Agent blocking the progression of cerebral edema

AQP-4 antagonist used in the animal model has shown a reduction of ICP without alteration of brain water content.[2][58] Glibenclamide[59] is a sulfonylurea-receptor 1-transient receptor potential member 4 channel blocker and reduced the regional edema, ICP and BBB disruption in the preclinical study. SR49059 and V1880 are the V1a and V1 receptor blocker and useful in the reduction of brain water content and ICP in the preclinical study.[24][60] Bumetanide is an NKCC1 receptor blocker and in TBI model (in vivo) showed a reduction in astrocyte swelling, cellular swelling, and BBB disruption.[21][58]

Maintenance of BBB permeability is another aspect of control of cerebral edema. ML-7 is an MLCK blocker and reduces the myosin mediated contraction of endothelial cell of BBB and reduces permeability. In an animal model ML-7 showed a reduction of cytotoxic edema and improved neurological outcome.[61][62] MMP-9 inhibition is an important step in controlling the progression of edema. SB-3CT is an active inhibitor of MMP-2 and MMP-9 and has been used in a preclinical model of head injury. Study result showed reduced MMP-9 activity, microglial activation, and protection from hippocampal and cortical damage.[63][64] Curcumin is an anti-inflammatory and neuroprotective agent and acts through AQP-4 down-regulation, inhibition of ICAM-1, vascular cell adhesion molecule-1, and protects the tight junction protein (ZO-1, occludin, and claudin-5). In a preclinical study, curcumin showed a significant reduction in brain water content and AQP-4 expression.[65][66] N-acetyl-L tryptophan (NAT) is NK1 tachykinin receptor blocker and reduces the BBB permeability. In an animal model, NAT was administered 30 min after injury and significantly reduced the ICP.[67][68] No proper human trial is available with the above-mentioned agent. A study by Soltani et al.[69] found that estrogen or progesterone when used alone reduce cerebral edema via reduced expression of AQP4 and IL-6 but when used in combination the beneficial effect was attenuated. Adjudin is a male contraceptive used in the head injury animal model and found to be effective in cerebral edema. It acts on the NF-kB pathway and reduces neuroinflammation. It also causes the reduction of gene expression of AQP-4 and has a protective effect on BBB.[70]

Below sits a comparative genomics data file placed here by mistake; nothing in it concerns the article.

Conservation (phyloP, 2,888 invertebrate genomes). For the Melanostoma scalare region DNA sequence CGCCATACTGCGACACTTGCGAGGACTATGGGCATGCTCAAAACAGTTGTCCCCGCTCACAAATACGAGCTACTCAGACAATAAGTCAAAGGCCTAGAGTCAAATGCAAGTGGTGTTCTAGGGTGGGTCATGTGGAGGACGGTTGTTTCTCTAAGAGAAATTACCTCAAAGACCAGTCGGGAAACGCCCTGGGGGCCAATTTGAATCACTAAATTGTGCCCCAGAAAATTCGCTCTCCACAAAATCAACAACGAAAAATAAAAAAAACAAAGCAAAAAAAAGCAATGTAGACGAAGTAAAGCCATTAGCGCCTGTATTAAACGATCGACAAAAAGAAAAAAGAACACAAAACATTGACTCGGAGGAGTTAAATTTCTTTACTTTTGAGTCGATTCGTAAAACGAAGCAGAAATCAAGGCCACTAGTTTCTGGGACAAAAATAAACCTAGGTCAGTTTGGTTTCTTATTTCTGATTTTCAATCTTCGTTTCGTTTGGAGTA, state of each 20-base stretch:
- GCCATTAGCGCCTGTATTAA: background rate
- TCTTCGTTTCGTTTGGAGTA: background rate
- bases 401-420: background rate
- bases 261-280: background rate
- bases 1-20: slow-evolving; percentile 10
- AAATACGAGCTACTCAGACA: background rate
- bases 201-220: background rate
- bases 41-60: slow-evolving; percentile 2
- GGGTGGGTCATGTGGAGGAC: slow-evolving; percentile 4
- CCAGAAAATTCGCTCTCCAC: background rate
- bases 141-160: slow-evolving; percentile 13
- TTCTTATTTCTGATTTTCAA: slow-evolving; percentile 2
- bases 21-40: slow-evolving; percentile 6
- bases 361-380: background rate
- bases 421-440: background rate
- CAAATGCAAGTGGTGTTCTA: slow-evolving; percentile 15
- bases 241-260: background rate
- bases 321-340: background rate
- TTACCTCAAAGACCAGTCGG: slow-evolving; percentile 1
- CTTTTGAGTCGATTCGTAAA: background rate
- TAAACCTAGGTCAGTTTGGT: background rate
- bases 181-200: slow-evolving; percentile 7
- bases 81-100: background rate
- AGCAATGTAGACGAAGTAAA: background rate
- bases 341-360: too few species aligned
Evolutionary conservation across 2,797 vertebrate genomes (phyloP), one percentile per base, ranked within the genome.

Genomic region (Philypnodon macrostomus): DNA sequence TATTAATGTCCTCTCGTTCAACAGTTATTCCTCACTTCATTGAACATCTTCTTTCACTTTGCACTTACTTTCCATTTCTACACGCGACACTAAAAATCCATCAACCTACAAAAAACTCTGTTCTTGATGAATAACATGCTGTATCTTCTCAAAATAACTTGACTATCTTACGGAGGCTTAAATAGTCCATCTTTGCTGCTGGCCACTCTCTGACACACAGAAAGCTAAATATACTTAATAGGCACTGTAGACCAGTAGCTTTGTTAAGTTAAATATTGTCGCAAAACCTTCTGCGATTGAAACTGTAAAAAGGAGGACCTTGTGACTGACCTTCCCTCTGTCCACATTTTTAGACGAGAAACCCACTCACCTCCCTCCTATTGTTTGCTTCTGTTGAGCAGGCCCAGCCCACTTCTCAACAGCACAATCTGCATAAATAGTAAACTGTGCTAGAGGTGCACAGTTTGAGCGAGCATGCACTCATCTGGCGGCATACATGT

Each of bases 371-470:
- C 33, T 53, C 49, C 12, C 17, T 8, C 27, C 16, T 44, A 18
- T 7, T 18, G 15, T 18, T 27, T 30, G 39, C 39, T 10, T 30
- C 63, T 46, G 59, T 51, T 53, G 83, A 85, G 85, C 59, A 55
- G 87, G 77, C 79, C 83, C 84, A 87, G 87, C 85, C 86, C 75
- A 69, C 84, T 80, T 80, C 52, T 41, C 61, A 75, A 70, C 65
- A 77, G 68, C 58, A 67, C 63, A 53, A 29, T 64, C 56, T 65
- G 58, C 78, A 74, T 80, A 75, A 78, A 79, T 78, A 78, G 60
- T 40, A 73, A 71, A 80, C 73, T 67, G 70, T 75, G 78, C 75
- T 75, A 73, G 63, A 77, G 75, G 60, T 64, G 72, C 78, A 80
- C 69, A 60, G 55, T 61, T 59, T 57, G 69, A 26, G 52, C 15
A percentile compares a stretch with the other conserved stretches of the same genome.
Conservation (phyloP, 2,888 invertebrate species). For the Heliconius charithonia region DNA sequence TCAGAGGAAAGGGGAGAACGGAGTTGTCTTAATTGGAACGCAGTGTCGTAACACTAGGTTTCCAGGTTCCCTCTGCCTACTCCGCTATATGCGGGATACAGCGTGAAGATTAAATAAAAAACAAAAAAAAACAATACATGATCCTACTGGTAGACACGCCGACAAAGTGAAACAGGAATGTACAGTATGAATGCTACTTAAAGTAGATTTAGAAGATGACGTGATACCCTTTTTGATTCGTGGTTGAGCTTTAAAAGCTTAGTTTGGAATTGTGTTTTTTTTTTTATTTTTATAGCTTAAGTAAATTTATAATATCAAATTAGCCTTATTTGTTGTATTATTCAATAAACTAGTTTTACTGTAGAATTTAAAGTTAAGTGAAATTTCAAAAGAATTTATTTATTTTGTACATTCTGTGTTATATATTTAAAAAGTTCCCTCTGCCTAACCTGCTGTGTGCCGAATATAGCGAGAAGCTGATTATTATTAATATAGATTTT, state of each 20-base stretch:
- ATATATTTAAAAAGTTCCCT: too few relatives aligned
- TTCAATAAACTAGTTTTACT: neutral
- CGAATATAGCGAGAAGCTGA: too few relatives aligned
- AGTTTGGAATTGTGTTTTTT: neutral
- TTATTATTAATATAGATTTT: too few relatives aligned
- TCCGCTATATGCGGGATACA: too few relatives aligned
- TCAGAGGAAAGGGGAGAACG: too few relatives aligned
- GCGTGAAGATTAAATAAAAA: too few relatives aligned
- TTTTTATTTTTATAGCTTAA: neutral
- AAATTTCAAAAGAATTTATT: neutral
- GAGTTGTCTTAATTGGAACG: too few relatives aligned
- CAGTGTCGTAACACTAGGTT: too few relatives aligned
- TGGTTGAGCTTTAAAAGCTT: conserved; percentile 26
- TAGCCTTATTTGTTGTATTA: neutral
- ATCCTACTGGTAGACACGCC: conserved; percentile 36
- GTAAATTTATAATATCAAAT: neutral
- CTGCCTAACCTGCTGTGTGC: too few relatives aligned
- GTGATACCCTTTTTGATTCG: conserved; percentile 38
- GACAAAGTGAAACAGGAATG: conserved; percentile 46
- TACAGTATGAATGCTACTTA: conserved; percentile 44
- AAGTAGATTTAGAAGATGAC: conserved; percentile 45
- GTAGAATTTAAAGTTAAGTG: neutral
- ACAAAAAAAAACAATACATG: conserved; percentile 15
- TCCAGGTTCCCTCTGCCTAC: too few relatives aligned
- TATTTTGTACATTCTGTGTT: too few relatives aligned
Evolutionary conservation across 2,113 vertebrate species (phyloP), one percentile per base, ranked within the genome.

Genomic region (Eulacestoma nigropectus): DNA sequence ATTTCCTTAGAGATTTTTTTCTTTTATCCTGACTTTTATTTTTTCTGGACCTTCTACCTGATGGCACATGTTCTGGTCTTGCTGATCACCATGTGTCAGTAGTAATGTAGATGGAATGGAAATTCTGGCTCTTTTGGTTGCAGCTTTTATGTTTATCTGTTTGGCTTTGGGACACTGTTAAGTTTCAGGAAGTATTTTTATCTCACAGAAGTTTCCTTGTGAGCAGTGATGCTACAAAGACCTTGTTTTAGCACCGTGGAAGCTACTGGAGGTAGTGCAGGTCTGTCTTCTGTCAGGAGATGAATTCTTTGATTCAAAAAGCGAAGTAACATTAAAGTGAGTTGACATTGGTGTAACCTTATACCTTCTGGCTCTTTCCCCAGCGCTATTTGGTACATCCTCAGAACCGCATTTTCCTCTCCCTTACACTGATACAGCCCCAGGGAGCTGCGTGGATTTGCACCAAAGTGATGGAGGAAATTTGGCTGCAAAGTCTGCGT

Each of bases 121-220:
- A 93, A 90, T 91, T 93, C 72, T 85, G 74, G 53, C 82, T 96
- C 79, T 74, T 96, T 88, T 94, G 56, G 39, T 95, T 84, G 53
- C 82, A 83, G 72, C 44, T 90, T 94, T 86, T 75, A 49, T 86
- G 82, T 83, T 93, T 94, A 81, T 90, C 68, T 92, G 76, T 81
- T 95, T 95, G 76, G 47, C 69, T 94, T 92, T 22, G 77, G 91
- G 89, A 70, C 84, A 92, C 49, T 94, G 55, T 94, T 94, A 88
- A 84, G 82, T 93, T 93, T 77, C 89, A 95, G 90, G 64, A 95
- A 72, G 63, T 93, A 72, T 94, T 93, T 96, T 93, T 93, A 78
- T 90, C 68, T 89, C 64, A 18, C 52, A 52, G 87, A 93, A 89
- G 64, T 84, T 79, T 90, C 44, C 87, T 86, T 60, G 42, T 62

Posttraumatic cerebral is a complex phenomenon and involves multiple cellular pathways. Cytotoxic and vasogenic cerebral edema are grossly two types, but mixed features are also found. The various substances are involved in the formation of either type of cerebral edema and can be targeted for management of the progression of cerebral edema. Medical management (osmotic diuresis or hyperosmolar therapy) is the initial step to control the edema and ICP. In refractory cases, surgical intervention (decompressive craniectomy) has shown superior control of ICP.

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Cerebral edema; trauma; traumatic brain injury